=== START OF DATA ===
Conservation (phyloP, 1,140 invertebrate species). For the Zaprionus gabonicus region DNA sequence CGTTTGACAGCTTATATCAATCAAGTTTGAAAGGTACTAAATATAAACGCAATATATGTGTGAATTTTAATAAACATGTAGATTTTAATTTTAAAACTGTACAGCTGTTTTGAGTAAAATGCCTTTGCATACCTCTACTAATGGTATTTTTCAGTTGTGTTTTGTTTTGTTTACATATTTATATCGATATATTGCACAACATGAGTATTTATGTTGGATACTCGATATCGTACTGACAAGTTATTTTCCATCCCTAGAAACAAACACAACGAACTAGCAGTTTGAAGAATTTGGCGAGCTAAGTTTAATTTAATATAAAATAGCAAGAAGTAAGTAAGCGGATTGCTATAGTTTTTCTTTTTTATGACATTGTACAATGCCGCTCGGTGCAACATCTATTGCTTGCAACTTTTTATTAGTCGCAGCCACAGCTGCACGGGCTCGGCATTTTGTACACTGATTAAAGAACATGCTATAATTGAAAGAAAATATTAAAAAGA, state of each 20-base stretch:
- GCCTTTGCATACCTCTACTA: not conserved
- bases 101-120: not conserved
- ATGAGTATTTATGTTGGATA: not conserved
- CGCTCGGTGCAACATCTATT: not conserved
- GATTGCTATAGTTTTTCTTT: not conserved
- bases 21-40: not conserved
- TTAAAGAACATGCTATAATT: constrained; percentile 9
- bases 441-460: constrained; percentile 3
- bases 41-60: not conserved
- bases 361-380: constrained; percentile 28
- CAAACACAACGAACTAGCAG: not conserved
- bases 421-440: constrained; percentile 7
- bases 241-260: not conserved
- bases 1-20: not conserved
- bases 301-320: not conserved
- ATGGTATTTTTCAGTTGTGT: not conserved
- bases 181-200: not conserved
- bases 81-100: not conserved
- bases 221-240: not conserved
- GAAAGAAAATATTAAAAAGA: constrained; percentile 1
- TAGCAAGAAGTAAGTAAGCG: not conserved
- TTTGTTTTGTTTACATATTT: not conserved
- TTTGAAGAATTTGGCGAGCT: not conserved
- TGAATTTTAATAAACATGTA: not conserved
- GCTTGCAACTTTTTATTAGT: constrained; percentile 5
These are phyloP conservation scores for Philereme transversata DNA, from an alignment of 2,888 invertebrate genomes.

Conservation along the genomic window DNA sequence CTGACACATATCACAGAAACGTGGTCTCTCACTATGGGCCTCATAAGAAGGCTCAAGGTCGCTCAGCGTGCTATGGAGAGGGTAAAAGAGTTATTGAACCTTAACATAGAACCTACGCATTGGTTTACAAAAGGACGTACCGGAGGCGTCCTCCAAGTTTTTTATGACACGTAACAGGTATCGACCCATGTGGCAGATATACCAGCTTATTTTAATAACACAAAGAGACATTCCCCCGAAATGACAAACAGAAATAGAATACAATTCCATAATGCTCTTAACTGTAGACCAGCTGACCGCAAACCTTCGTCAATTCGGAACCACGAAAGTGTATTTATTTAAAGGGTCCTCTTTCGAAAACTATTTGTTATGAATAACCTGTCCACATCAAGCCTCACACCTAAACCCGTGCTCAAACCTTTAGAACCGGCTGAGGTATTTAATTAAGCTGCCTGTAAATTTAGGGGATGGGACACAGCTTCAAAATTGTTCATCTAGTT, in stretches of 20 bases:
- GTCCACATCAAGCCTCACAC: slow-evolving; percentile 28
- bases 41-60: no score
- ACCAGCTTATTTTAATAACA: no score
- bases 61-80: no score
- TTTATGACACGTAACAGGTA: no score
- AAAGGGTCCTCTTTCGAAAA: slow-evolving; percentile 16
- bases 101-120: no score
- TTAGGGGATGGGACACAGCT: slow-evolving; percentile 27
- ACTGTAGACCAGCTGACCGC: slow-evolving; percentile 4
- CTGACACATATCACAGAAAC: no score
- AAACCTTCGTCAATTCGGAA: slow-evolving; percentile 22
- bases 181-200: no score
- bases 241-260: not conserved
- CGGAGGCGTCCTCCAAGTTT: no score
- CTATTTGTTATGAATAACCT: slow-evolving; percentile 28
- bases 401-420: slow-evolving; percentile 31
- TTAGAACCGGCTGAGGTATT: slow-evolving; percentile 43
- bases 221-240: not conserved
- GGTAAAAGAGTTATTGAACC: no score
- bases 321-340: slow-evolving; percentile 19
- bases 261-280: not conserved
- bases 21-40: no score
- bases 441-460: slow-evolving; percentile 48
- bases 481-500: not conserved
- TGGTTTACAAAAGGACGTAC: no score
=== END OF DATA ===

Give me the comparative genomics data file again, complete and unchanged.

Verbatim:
Conservation (phyloP, 1,140 invertebrate species). For the Zaprionus gabonicus region DNA sequence CGTTTGACAGCTTATATCAATCAAGTTTGAAAGGTACTAAATATAAACGCAATATATGTGTGAATTTTAATAAACATGTAGATTTTAATTTTAAAACTGTACAGCTGTTTTGAGTAAAATGCCTTTGCATACCTCTACTAATGGTATTTTTCAGTTGTGTTTTGTTTTGTTTACATATTTATATCGATATATTGCACAACATGAGTATTTATGTTGGATACTCGATATCGTACTGACAAGTTATTTTCCATCCCTAGAAACAAACACAACGAACTAGCAGTTTGAAGAATTTGGCGAGCTAAGTTTAATTTAATATAAAATAGCAAGAAGTAAGTAAGCGGATTGCTATAGTTTTTCTTTTTTATGACATTGTACAATGCCGCTCGGTGCAACATCTATTGCTTGCAACTTTTTATTAGTCGCAGCCACAGCTGCACGGGCTCGGCATTTTGTACACTGATTAAAGAACATGCTATAATTGAAAGAAAATATTAAAAAGA, state of each 20-base stretch:
- GCCTTTGCATACCTCTACTA: not conserved
- bases 101-120: not conserved
- ATGAGTATTTATGTTGGATA: not conserved
- CGCTCGGTGCAACATCTATT: not conserved
- GATTGCTATAGTTTTTCTTT: not conserved
- bases 21-40: not conserved
- TTAAAGAACATGCTATAATT: constrained; percentile 9
- bases 441-460: constrained; percentile 3
- bases 41-60: not conserved
- bases 361-380: constrained; percentile 28
- CAAACACAACGAACTAGCAG: not conserved
- bases 421-440: constrained; percentile 7
- bases 241-260: not conserved
- bases 1-20: not conserved
- bases 301-320: not conserved
- ATGGTATTTTTCAGTTGTGT: not conserved
- bases 181-200: not conserved
- bases 81-100: not conserved
- bases 221-240: not conserved
- GAAAGAAAATATTAAAAAGA: constrained; percentile 1
- TAGCAAGAAGTAAGTAAGCG: not conserved
- TTTGTTTTGTTTACATATTT: not conserved
- TTTGAAGAATTTGGCGAGCT: not conserved
- TGAATTTTAATAAACATGTA: not conserved
- GCTTGCAACTTTTTATTAGT: constrained; percentile 5
These are phyloP conservation scores for Philereme transversata DNA, from an alignment of 2,888 invertebrate genomes.

Conservation along the genomic window DNA sequence CTGACACATATCACAGAAACGTGGTCTCTCACTATGGGCCTCATAAGAAGGCTCAAGGTCGCTCAGCGTGCTATGGAGAGGGTAAAAGAGTTATTGAACCTTAACATAGAACCTACGCATTGGTTTACAAAAGGACGTACCGGAGGCGTCCTCCAAGTTTTTTATGACACGTAACAGGTATCGACCCATGTGGCAGATATACCAGCTTATTTTAATAACACAAAGAGACATTCCCCCGAAATGACAAACAGAAATAGAATACAATTCCATAATGCTCTTAACTGTAGACCAGCTGACCGCAAACCTTCGTCAATTCGGAACCACGAAAGTGTATTTATTTAAAGGGTCCTCTTTCGAAAACTATTTGTTATGAATAACCTGTCCACATCAAGCCTCACACCTAAACCCGTGCTCAAACCTTTAGAACCGGCTGAGGTATTTAATTAAGCTGCCTGTAAATTTAGGGGATGGGACACAGCTTCAAAATTGTTCATCTAGTT, in stretches of 20 bases:
- GTCCACATCAAGCCTCACAC: slow-evolving; percentile 28
- bases 41-60: no score
- ACCAGCTTATTTTAATAACA: no score
- bases 61-80: no score
- TTTATGACACGTAACAGGTA: no score
- AAAGGGTCCTCTTTCGAAAA: slow-evolving; percentile 16
- bases 101-120: no score
- TTAGGGGATGGGACACAGCT: slow-evolving; percentile 27
- ACTGTAGACCAGCTGACCGC: slow-evolving; percentile 4
- CTGACACATATCACAGAAAC: no score
- AAACCTTCGTCAATTCGGAA: slow-evolving; percentile 22
- bases 181-200: no score
- bases 241-260: not conserved
- CGGAGGCGTCCTCCAAGTTT: no score
- CTATTTGTTATGAATAACCT: slow-evolving; percentile 28
- bases 401-420: slow-evolving; percentile 31
- TTAGAACCGGCTGAGGTATT: slow-evolving; percentile 43
- bases 221-240: not conserved
- GGTAAAAGAGTTATTGAACC: no score
- bases 321-340: slow-evolving; percentile 19
- bases 261-280: not conserved
- bases 21-40: no score
- bases 441-460: slow-evolving; percentile 48
- bases 481-500: not conserved
- TGGTTTACAAAAGGACGTAC: no score